New school lunch and snack regulations urged by First Lady Michelle Obama are sending costs through the roof. As’s Kyle Olson reports:

The School Nutrition Association is claiming the new school lunch and snack regulations are causing administrative costs to explode and wants Congress to take action.

“The cost of meeting new federal nutrition standards for school meals will triple in Fiscal Year 2015,” according to the SNA.

“The U.S. Department of Agriculture (USDA) estimates that the new school meal standards will force local school districts and states to absorb $1.22 billion in new food, labor and administrative costs in Fiscal Year 2015 alone, up from $362 million in additional costs in FY 2014,” the association notes, adding its own emphasis. …

“School nutrition professionals have led the way in promoting improved diets for students and are committed to serving healthy meals,” says SNA CEO Patricia Montague.

“Despite all of these efforts, fewer students are eating school meals, and the escalating costs of meeting overly prescriptive regulations are putting school meal programs in financial jeopardy.”

“USDA or Congress must act to provide greater flexibility under the rules before school meal programs become a financial liability for the school districts they serve,” the CEO says in the press release.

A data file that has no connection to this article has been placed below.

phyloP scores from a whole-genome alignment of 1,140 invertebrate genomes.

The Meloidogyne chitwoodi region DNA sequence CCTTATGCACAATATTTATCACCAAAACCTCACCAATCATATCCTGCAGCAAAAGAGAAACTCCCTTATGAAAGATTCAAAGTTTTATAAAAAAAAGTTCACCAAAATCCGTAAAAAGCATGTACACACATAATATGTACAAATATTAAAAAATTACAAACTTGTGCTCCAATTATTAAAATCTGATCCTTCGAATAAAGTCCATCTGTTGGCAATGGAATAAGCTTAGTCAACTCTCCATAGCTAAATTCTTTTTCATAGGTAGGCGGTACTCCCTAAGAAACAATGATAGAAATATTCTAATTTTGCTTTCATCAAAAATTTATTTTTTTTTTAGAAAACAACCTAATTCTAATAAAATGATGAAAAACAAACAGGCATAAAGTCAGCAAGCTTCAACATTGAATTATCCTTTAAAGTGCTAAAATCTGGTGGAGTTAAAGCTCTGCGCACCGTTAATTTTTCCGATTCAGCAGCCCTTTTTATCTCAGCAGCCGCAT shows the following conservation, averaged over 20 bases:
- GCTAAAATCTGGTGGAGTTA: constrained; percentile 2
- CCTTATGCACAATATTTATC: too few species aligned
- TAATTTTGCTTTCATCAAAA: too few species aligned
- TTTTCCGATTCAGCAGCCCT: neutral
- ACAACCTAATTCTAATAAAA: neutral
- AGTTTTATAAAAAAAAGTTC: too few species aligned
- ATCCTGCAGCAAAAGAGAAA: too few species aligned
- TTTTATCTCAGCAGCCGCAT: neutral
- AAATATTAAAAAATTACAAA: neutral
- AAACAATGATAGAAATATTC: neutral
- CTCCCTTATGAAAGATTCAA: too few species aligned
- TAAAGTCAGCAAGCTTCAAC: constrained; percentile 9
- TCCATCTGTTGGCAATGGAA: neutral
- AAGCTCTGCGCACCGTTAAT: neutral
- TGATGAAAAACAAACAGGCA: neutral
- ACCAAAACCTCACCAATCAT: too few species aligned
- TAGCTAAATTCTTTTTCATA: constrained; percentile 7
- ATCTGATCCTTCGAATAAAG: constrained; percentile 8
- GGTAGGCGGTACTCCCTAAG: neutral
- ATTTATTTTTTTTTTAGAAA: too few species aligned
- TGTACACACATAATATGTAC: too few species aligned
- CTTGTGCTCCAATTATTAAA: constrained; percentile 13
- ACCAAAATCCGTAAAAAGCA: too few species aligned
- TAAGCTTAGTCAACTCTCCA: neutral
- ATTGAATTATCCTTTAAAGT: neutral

To put this cost into perspective, Olson reports that:

The additional cost is the equivalent of the average pay of about 23,000 high school teachers.

There are better ways to make sure children don’t go hungry at school—without intrusive expensive government.

Virtually every school has a PTA or other similar parent volunteer organization. Likewise community philanthropies abound. Food banks nationwide help combat hunger every day.

Why not coordinate existing efforts with local grocery stores, restaurants, and food distributors to prepare healthy—and tasty—breakfast and lunches for children in need? An even more personalized approach would be a voluntary breakfast or lunch buddy program, in which students and their parents could partner with children and families in need to prepare healthy meals.

Such an enterprise could forge friendships, strengthen local communities, and help teach children a valuable life lessons about gratitude for what they and their families have, and the importance of personally pitching in to meet a need and make a positive difference.